US Secretary of State John Kerry. (AP/Molly Riley) (AP/Molly Riley)
US Secretary of State John Kerry

Secretary of State John Kerry said the US was working to repair its ties with Israel, but criticized Prime Minister Netanyahu for his disapproval of the nuclear deal with Iran.

Iran deal

EU High Representative Mogherini (L), Iranian Foreign Minister Zarif, Head of the Iranian Atomic Energy Organization Salehi, Russian Foreign Minister Lavrov, British Foreign Secretary Hammond and US Secretary of State Kerry during the signing of the Vienna accords. (Joe Klamar/AP)

Days after signing a deal with Iran regarding its nuclear program, Secretary of State John Kerry has been taking every opportunity to defend the accord, saying it’s the safest deal possible and that there was no better alternative.

The agreement has added stress to the already-tense relationship between Washington and Jerusalem. Kerry conceded that the Obama administration was aware of the need to “reestablish normal relations with Israel again,” as they have been “badly frayed by this Iran agreement.”

“I talked to Prime Minister Netanyahu yesterday. I have talked to him regularly throughout this process,” Kerry said in an American television interview with PBS on Friday.

“And we are absolutely, by far, more linked day to day in the security relationship with Israel than at any time in history. President Obama is prepared to upgrade that, to work to do more to be able to address specific concerns,” he stated.

Defending the deal, Kerry said that the US still believes that “Israel will be safer with a one-year breakout for the 10 years than two months.”

In an implied attack on Netanyahu, who repeatedly charged that the US was pursuing a bad deal and that they should push for a better one, Kerry insisted that “there’s no alternative being provided by all these other people. They all say, oh, why didn’t you crush them with the sanctions? I will tell you why. Because they won’t be crushed by sanctions. That’s been proven. And because we will lose the other people who are helping to provide those sanctions. They are not going to do that if Iran is willing to make a reasonable agreement.”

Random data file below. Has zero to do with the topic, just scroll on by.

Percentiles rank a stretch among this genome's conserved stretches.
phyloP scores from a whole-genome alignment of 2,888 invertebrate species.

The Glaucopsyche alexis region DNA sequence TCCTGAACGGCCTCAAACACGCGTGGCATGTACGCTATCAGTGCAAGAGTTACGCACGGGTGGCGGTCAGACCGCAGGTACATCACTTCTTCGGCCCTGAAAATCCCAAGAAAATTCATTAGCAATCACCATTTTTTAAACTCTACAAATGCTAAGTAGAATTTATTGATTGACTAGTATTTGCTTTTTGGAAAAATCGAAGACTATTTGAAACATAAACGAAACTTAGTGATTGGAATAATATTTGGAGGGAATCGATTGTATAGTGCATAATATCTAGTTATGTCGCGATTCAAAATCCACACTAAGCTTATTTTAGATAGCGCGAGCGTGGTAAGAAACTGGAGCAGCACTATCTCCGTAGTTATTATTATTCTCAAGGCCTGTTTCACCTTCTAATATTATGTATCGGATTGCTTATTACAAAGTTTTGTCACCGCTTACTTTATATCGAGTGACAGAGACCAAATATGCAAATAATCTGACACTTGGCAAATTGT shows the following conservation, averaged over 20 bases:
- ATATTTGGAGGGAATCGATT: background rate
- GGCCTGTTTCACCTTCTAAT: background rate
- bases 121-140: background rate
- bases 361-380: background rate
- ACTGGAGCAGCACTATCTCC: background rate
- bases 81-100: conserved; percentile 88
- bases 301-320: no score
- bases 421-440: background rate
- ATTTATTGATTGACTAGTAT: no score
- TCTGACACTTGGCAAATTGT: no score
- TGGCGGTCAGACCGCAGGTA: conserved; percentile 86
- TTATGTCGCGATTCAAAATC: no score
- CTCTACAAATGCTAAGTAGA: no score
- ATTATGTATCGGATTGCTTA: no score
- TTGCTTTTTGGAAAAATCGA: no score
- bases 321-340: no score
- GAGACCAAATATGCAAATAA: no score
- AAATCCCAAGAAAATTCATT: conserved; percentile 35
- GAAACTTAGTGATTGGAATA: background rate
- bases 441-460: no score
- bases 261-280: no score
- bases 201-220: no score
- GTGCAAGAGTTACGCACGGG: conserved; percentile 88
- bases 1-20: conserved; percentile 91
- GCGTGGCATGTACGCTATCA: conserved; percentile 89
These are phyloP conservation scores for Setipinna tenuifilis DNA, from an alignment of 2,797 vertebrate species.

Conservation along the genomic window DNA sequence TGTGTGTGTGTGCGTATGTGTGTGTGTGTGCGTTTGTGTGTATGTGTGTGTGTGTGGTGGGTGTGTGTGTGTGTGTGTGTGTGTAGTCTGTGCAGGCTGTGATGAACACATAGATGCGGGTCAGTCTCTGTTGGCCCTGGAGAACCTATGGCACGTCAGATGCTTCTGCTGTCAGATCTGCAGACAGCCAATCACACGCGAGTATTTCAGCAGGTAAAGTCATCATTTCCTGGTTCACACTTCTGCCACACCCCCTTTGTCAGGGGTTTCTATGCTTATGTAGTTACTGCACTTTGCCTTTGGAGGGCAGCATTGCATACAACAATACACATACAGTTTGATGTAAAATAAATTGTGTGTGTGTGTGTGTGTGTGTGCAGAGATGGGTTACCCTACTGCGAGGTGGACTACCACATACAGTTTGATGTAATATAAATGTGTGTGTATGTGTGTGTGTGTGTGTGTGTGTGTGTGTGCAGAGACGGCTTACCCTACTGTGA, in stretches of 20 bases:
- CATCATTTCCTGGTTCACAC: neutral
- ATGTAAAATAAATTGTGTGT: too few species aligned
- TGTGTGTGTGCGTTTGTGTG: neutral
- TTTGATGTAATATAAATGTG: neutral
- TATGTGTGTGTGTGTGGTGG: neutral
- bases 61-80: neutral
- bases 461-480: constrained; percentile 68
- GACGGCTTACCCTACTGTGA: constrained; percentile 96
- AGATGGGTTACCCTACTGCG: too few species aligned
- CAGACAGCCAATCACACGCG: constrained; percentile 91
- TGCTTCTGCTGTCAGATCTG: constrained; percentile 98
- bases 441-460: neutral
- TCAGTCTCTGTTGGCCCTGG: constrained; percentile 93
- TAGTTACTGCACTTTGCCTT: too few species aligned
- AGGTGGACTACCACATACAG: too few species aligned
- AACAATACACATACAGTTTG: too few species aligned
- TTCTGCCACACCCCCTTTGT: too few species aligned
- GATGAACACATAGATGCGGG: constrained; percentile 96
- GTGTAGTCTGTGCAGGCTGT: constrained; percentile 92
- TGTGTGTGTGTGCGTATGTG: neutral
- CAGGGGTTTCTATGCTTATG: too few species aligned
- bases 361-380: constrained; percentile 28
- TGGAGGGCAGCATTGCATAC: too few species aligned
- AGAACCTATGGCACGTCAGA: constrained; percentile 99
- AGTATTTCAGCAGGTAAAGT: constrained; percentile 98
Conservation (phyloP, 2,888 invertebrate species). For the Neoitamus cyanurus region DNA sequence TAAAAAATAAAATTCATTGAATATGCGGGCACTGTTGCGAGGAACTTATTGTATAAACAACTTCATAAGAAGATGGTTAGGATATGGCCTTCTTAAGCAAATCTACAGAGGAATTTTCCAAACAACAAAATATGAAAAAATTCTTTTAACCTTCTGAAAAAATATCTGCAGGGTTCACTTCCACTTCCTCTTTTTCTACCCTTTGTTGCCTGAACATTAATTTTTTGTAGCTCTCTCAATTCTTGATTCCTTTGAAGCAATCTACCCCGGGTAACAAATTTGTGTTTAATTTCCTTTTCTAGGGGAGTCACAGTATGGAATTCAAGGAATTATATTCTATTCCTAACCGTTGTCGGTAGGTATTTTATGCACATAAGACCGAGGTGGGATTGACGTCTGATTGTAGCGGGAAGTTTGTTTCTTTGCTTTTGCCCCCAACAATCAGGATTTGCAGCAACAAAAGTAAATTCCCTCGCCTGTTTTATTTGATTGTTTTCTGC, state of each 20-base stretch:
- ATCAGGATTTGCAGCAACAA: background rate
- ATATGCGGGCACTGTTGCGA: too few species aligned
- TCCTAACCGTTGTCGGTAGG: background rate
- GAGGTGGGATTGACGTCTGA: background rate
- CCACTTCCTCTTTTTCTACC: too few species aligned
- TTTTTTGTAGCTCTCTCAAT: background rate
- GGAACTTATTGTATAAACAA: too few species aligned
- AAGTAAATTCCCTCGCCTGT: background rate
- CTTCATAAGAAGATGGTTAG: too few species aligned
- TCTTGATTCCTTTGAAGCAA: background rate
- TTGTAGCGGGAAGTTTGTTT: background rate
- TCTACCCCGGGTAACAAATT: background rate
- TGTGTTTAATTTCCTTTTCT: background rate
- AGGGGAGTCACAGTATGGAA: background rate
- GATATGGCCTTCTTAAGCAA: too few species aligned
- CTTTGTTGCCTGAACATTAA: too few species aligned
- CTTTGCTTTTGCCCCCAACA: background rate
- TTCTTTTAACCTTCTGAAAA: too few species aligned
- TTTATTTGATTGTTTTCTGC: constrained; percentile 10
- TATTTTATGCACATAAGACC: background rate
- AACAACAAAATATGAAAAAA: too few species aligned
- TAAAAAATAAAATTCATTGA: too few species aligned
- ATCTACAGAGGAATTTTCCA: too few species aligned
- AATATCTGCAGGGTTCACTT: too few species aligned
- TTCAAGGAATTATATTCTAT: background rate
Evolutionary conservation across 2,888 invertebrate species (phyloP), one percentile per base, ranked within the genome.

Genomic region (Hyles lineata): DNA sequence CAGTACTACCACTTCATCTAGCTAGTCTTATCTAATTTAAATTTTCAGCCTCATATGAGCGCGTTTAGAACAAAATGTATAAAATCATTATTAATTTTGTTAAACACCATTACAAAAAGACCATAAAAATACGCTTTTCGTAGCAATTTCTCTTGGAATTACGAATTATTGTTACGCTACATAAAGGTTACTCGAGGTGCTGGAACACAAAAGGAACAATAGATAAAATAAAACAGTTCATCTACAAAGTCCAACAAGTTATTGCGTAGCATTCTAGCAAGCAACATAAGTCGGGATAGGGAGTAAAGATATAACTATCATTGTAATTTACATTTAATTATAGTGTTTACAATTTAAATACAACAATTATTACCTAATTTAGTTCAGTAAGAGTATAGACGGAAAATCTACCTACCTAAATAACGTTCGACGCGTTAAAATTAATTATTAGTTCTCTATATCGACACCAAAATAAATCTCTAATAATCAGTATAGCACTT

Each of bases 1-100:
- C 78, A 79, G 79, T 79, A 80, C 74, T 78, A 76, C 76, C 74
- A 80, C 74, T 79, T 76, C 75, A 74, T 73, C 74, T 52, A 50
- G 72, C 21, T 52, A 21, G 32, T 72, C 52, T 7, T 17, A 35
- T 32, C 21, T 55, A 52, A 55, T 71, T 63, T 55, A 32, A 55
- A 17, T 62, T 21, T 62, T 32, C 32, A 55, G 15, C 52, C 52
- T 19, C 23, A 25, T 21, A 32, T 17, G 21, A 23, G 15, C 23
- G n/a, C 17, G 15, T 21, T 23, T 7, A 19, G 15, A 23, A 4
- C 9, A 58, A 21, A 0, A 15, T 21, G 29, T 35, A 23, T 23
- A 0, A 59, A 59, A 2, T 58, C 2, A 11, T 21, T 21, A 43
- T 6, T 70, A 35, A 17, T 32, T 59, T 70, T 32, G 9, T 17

Any notions of better alternatives to the signed deal were unrealistic, he continued. “There is a lot of fantasy out there about this — quote — ‘better deal.’ The fact is that we spent four years putting together an agreement that had the consent of Russia, China, France, Germany, Great Britain and Iran. That is not easy. And I believe the agreement we got withstands scrutiny and will deliver an Iran that cannot get a nuclear weapon.”

Israeli Minister of Energy Yuval Steinitz, who is also entrusted with the Iran portfolio, rejected Kerry’s remarks and said a better deal could have been achieved.
“To the best of our professional assessment, these [Kerry’s] words are baseless,” said Steinitz on Sunday, according to Israel’s IDF Radio, “You can easily think of a better agreement.”
He demanded that all of Iran’s previous nuclear-related activities be exposed, as is the international custom in these cases, and said that the current situation is merely “a smear job” that avoids the issue.

Regarding the fear that Iran will use the billions it gets when the sanctions are removed to fuel its global terror network, Kerry said that the deal “wasn’t intended to get at anything else” besides the nuclear program.

When asked what the US was prepared to do about this, Kerry responded by saying, “Well, we’re going to clamp down. They’re not allowed to do that. They’re not allowed to do that, outside even of this agreement. There is a UN resolution that specifically applies to them not being allowed to transfer to Hezbollah. They are specifically not allowed under another UN resolution to transfer to the Shia militia in Iraq. They are specifically not allowed to transfer to the Houthis.”

The US was “laying down the steps we will take to work with our friends and allies in the region to push back against this behavior,” he added

Regarding the appropriation of funds, Kerry seemed less confident. “With respect to the money, I can’t tell you that some — you know, some amount of money might not find its way to some effort.”

By: United with Israel Staff

 

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